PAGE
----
Sales for K-C's Duckbill Line Get Goosed by Viral

Video Seen by Only 65,000 Sends DIY Business Soaring

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BATAVIA, Ohio ( -- The prevailing wisdom is that a viral video has to catch on big to boost sales. But a relatively modest hit has worked for Kimberly-Clark Corp.
Another shirt ruined: In K-C viral, test subjects were sprayed with finger paint to highlight how Duckbill masks keep residue away from nostrils.
Another shirt ruined: In K-C viral, test subjects were sprayed with finger paint to highlight how Duckbill masks keep residue away from nostrils.

The marketer that spends millions behind Huggies and Kleenex claims it managed a 30% sales increase for its much-lesser-known do-it-yourself products (such as Scott Shop Towels and rags) with a viral video that cost next to nothing for its surgical-masks-turned-dust-masks marketed under the Duckbill brand.

The campaign shows people getting blasted in the face with black finger paint to prove Duckbill masks protect them better than an unnamed competitor. It has yielded 115,000 blog mentions and 65,000 visits to since the campaign was launched last year.

Feather in K-C's cap
Those aren't huge numbers, even by viral standards. But Brad Herren, president of K-C's DIY business, credits the campaign and the demos as the primary impetus behind a 30% across-the-board sales increase for the business. (That is, of course, likely off a low base, but an exact figure couldn't be determined as the company doesn't break out DIY sales.)

That DIY business has been around since the mid-1980s, when it was launched by Scott Paper Co. before K-C acquired that company a decade later. But it's gotten a new lease on life as Chairman-CEO Tom Falk has made growth in the DIY channel more of a priority -- albeit with a mandate to operate faster and leaner than the company's consumer brands typically do.

To that end, the effort includes finding new consumer uses for things K-C's professional business already markets. Surgical masks seemed a natural fit. "We really felt we had a product that provides better comfort, better protection and fit," Mr. Herren said. "And we needed to come up with some nontraditional marketing approaches to introduce our dust mask," he said, in part because the DIY business has a small marketing budget.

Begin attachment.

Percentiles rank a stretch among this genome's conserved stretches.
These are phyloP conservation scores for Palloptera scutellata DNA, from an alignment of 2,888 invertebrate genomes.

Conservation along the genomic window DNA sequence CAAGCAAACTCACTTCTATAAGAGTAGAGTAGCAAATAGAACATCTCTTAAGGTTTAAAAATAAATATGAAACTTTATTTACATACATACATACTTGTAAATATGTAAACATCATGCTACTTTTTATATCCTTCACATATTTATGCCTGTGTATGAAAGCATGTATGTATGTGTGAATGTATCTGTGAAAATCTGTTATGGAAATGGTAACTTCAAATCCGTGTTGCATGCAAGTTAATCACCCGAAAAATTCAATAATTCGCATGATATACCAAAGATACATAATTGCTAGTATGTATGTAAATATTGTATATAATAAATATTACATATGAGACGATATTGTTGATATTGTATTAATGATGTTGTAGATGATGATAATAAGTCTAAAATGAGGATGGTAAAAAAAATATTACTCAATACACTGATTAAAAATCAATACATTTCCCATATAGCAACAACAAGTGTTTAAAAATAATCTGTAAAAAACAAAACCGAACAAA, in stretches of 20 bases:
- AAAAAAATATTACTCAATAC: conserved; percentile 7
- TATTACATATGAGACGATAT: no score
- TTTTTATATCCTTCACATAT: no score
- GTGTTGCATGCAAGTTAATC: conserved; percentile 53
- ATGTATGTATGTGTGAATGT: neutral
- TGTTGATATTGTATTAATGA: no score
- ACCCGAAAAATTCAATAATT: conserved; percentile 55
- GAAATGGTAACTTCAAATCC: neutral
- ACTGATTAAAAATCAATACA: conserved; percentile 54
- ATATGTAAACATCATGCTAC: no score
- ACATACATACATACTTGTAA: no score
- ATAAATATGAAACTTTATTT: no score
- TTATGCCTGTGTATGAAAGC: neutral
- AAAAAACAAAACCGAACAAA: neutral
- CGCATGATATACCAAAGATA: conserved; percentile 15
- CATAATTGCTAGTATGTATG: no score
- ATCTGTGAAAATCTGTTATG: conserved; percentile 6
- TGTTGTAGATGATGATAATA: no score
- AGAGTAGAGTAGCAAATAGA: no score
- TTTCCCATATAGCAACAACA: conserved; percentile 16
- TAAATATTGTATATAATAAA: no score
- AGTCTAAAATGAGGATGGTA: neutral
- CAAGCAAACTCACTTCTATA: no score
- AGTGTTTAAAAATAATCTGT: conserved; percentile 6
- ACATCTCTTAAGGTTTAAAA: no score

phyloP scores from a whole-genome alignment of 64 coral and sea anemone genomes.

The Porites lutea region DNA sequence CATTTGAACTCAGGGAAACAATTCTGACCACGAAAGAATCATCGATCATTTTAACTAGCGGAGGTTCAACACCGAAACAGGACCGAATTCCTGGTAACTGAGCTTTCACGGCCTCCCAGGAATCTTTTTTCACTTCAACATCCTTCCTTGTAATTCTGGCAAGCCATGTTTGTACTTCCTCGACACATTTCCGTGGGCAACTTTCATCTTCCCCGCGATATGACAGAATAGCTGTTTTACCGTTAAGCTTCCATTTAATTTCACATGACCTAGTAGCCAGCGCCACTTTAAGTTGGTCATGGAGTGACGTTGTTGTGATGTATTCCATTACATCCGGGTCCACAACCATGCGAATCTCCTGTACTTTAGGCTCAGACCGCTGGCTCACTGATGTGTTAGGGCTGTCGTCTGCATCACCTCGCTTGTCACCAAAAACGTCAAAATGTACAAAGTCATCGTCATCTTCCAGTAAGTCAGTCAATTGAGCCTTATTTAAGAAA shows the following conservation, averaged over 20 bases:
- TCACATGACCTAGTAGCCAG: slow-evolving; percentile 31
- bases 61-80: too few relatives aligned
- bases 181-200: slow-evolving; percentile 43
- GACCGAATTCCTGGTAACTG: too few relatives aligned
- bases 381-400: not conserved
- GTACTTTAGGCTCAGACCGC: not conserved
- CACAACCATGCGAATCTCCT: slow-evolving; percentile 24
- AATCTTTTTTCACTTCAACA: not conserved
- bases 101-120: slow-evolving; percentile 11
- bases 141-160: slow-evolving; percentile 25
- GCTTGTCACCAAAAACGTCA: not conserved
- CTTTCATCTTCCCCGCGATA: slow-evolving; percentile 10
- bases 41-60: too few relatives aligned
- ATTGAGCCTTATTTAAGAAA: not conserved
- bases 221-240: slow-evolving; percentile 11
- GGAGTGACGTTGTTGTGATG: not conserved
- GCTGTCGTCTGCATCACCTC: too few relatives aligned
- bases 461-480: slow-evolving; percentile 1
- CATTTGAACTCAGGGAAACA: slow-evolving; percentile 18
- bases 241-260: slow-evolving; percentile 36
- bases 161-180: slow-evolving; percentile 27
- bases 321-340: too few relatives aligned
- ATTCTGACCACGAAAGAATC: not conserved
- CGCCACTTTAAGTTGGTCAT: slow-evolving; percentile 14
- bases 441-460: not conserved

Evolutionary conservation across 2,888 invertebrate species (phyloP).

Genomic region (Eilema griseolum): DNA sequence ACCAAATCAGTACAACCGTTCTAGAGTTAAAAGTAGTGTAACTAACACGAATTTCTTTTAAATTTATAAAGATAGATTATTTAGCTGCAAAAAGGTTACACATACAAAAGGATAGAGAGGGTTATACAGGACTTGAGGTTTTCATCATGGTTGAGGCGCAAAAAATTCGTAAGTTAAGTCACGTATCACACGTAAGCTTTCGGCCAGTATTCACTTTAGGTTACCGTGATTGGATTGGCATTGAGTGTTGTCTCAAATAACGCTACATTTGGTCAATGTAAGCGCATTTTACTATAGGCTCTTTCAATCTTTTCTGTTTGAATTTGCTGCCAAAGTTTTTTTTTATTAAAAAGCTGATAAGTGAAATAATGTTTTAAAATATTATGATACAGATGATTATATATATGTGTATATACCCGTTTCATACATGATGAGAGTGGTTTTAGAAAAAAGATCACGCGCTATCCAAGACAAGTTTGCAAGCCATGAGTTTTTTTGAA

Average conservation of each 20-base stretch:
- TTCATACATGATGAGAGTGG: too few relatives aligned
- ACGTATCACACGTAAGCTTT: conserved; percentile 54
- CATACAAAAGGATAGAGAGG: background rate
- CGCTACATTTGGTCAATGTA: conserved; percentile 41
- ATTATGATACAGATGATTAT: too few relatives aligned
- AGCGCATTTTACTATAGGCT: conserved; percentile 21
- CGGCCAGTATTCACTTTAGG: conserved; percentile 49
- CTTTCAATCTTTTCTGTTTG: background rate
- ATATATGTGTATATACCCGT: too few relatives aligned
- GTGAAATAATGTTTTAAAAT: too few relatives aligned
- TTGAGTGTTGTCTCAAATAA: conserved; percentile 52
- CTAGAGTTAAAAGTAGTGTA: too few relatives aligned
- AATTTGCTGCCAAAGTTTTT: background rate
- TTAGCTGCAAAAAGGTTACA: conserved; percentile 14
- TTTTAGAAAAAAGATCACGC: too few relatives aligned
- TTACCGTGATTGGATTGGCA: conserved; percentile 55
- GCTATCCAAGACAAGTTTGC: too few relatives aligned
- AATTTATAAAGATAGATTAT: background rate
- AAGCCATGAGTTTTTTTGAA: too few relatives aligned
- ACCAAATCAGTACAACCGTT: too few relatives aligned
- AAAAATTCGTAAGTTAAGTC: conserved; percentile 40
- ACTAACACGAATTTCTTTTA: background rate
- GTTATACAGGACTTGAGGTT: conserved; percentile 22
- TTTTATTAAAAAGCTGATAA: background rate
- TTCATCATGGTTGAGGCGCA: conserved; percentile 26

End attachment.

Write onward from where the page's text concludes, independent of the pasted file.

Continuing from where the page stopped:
So K-C turned to Buzzmarketing, a Swarthmore, Pa., shop headed by Mark Hughes and known for such stunts as getting Halfway, Ore., to change its name to and putting ad messages on the backs of fortune-cookie fortunes. "We specialize in creating buzz, but strangely enough, some of the best work we do is for boring products," Mr. Hughes said. The DIY business definitely fit that bill, he said.

Mr. Hughes' charge was quite open-ended. K-C executives, who had read his book, "Buzzmarketing," asked him to look at the entire DIY and professional product lineup and develop a campaign for any item that could help build the whole business.
Brad Herren, president of K-C's DIY business
Brad Herren, president of K-C's DIY business

Masked potential
The dust masks caught his interest. Interviews with K-C executives indicated that people said the masks made them look like ducks, and it turned out the medical-supply business had a trademark on the name "Duckbill" that it wasn't actively marketing.

Mr. Hughes got the idea of demos spraying people with black gunk, he said, because his father was a pressman who used to come home with ink residue in his nose. A bit of research with spraying nontoxic black finger paint at test subjects found the Duckbill masks did much better than competitors at keeping the stuff away from nostrils and mouths.

Buzzmarketing then turned to AdOrganic, which uses a panel of amateur and semipro filmmakers to create advertising videos in contest format for a flat fee of $25,000. Mr. Herren declined to peg the total cost of the campaign but said it was well under $1 million.

One key to success has been using the demonstration concept with some key influencers: retailers. Mr. Hughes hired twin male actors to do a side-by-side stunt at a Home Depot store managers' show last spring, and K-C followed up by using them again at the National Hardware Show last summer. Mr. Herren said those demonstrations have helped generate interest and better display at Home Depot and elsewhere.
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